Funny piece, and always from assiyassah. They forgot to mention that tasteless, odorless Salloukh said that Shimon Peres's claim of a 80,000 missile-strong Hezbollah is "baseless"...
" ... And here’s another kicker which everyone seems to dismiss: Fawzi Salloukh – who is actively lobbying for Lebanon’s seat at the UNSC table – is a card-carrying member of Amal, (wow) one of Hizballah’s closest allies.

Hamid Ghoriafi, a London-based correspondent for the Kuwaiti newspaper (see tabloid), Alseyassah (Al-Siyassa), writes today (and I paraphrase based on a source’s translation from Arabic to English) that many Western nations will or should oppose Lebanon’s candidacy because:   
  • UNSC Resolutions 1559 and 1701 call for the disarming of Hizballah and other militias, and neither resolution has been implemented.
  • Members of the Lebanese government belong to groups that are on designated-terrorist lists, and these groups represent Syrian and Iranian interests. Also, these groups and [supporting] countries are subject to the international tribunal for the assassination of [former prime minister] Rafik Hariri.
  • A “fear” at the UN that foreign minister Fawzi Salloukh is a member of Amal, which is allied with Hizballah, which is allied with Iran and Syria. And [as a result of those alliances] any confidential discussions between UNSC members would be conveyed directly to Iran.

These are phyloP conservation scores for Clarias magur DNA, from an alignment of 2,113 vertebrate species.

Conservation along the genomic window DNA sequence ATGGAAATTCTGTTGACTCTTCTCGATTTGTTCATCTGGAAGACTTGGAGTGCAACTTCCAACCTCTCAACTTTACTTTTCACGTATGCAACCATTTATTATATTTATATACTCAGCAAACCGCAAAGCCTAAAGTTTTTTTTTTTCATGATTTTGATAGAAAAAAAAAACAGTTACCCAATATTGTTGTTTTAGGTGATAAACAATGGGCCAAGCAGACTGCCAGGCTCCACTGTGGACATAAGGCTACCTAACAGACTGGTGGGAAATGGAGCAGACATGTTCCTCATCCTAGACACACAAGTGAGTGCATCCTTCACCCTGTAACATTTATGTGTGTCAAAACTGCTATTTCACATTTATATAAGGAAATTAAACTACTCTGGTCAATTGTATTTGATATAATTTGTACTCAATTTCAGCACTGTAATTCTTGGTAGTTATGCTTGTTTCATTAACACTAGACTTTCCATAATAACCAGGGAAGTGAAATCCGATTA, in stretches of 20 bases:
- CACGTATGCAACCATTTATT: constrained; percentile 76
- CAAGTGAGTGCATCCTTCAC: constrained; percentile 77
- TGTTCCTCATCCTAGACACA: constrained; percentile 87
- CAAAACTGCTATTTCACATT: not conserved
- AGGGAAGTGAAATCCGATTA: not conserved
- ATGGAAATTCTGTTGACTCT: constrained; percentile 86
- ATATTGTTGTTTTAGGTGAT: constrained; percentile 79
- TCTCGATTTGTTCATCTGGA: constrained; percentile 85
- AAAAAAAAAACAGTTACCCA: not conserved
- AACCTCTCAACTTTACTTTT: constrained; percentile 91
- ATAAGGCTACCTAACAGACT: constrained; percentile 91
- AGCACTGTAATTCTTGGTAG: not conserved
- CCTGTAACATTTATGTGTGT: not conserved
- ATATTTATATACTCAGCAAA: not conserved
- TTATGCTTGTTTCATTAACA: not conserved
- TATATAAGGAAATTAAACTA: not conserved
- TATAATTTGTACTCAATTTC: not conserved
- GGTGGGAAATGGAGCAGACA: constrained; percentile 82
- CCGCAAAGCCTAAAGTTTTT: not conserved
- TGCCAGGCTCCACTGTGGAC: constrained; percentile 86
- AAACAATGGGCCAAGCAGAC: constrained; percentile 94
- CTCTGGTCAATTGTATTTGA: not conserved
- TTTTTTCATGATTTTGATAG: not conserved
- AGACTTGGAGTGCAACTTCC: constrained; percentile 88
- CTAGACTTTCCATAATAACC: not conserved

• Syria and Qatar played up to the secretary general of the Arab League, convincing him to propose Lebanon. He has agreed to propose without a grasp of “the danger he will be bringing to the UN.”
The alternative to Lebanon, according to Ghoriafi, is Saudi Arabia, which is widely considered by the UNSC “to be a stable country,” he says."

Iraq deputy FM denies boycott with Syria

Alsumaria, here
Iraqi Deputy Foreign Minister Labid Abbawi denied any boycott between Iraq and Syria noting that summoning Iraqi Ambassador to Syria is a normal procedure. 
Abbawi affirmed that Iraq’s ministerial council has called on Syria to hand the two suspects implicated in Baghdad bombings and charged the Interior and Justice Ministries to prepare their files mainly that Younes Al Ahmed is wanted for previous cases and lawsuits.

Friday, August 28, 2009

"...Get it done already ..."

The Cable, here